5. Know where to park
If you park where you’re not supposed to, you can be stuck with a costly citation. Avoid that headache by remembering our 10 most common parking violations:
- Parking within 30 feet of a traffic control device such as a stop sign, yield sign or flashing light.
- Parking facing traffic – your car must always be parked in the direction of traffic flow.
- Parking within 15 feet of a fire hydrant.
- Parking within 20 feet of a marked or unmarked crosswalk.
- Parking in a handicap space without a handicap placard.
- Parking on a yard – if more than half of the vehicle is parked in the grass, it’s a violation.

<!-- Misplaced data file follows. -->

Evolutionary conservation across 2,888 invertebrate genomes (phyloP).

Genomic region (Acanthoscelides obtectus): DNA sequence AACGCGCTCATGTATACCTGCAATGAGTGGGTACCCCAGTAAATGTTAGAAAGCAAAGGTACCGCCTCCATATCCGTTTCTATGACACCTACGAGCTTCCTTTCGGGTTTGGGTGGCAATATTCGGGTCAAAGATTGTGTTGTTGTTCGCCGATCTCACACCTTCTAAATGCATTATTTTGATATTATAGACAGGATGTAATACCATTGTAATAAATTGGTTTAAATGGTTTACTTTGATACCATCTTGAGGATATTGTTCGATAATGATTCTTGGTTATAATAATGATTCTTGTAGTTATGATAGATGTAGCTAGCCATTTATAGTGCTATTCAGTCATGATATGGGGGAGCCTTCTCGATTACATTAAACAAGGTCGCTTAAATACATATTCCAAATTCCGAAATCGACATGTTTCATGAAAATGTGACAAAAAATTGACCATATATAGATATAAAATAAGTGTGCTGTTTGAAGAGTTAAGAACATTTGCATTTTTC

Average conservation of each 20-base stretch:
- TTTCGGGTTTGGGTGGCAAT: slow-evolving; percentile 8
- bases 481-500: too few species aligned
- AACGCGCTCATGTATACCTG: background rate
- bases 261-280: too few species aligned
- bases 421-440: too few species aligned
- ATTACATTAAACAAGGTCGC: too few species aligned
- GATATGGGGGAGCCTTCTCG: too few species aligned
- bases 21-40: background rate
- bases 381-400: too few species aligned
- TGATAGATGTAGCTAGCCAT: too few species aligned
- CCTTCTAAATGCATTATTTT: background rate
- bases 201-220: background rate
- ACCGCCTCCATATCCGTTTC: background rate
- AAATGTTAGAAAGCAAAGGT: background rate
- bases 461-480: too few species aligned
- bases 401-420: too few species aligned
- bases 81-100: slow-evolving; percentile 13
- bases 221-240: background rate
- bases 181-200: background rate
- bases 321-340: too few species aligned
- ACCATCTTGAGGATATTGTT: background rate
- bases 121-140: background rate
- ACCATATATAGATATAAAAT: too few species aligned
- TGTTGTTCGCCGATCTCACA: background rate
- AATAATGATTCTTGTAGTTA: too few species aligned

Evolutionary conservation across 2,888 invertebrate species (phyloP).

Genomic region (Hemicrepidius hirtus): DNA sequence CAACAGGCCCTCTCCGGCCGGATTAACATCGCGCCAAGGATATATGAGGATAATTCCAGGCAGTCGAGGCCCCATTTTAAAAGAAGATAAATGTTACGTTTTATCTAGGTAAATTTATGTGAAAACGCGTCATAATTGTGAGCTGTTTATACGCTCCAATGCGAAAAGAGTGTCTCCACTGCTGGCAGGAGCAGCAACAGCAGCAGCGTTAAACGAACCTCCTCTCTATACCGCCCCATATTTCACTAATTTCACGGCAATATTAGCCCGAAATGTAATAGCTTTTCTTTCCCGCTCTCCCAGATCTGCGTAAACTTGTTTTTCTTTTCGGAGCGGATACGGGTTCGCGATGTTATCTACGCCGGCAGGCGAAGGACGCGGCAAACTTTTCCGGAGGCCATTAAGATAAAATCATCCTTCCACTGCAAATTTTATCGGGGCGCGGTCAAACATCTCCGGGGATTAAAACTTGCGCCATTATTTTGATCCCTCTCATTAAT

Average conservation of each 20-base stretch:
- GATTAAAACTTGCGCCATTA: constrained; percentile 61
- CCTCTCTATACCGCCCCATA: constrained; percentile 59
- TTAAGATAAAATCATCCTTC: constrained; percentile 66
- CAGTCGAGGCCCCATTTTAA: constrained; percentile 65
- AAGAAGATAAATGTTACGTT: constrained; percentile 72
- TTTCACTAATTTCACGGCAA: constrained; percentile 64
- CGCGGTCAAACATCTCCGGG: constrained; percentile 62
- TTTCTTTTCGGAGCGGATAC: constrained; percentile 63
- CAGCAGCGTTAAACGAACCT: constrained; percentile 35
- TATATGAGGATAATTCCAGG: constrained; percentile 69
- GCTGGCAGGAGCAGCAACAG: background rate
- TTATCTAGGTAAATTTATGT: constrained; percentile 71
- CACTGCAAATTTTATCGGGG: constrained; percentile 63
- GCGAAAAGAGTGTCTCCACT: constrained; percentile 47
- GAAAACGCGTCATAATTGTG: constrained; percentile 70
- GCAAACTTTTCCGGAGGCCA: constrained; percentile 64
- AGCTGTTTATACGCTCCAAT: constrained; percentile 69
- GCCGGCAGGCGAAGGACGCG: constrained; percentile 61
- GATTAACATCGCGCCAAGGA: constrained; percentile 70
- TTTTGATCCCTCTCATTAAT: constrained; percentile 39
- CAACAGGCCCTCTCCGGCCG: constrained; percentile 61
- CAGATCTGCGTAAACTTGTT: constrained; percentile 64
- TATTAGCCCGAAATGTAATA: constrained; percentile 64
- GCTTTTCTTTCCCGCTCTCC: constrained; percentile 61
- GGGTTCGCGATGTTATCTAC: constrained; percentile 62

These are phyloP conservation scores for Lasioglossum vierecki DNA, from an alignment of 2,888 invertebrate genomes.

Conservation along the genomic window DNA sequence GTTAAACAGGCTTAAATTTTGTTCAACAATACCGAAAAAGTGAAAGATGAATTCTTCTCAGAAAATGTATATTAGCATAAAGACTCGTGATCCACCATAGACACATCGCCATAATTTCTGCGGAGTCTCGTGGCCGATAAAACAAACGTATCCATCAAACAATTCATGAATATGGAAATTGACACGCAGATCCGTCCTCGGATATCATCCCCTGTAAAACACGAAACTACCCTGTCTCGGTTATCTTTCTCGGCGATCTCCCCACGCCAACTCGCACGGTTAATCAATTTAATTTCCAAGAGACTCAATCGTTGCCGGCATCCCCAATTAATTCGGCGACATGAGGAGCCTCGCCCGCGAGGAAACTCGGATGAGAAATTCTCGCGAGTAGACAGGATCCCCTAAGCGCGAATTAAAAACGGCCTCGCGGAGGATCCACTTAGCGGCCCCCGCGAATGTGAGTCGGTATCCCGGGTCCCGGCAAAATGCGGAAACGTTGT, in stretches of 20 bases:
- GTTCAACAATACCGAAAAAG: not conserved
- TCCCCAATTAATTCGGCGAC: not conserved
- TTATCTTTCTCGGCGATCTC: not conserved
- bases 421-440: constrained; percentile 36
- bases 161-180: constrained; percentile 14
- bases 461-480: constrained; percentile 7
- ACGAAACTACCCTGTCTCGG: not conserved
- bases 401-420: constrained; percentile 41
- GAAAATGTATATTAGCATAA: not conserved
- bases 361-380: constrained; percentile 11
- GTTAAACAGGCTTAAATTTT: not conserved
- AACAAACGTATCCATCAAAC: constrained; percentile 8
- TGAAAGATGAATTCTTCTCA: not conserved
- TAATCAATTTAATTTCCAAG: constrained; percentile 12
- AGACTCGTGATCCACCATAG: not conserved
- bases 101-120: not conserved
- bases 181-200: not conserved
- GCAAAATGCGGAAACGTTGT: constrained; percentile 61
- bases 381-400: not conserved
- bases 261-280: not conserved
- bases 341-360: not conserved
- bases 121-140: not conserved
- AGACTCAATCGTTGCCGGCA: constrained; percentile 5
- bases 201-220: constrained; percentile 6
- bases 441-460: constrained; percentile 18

- Parking at expired meters.
- Overstaying allotted periods in time-limited parking.
- Parking in loading zones.
- Blocking driveways so residents can’t get in or out.
6. Know the code
Many people don’t think about city codes until it’s too late. These are our most common code violations, which can also result in hefty fines:
- Open Storage: Don’t store anything in your yard or patio that’s not intended for outdoor use, like a couch.
- Yard Maintenance: Weeds and grass shouldn’t be higher than 12 inches.
- Flyers/Signs: Nothing should be placed on utility poles, street signs, or in the public right-of-way.
- Selling Parking Spaces: It’s illegal to operate a business in a residential neighborhood in College Station. Selling parking spaces on your property is a business.
You can review a complete list of code violations at cstx.gov/codeenforcement.
7. Get out and vote
Since you are affected by these codes and ordinances, it might be a good idea to participate in your local government by voting. To register to vote in Brazos County, go to brazosvotes.org.
The next city election is Nov. 5.
8. Take advantage of job opportunities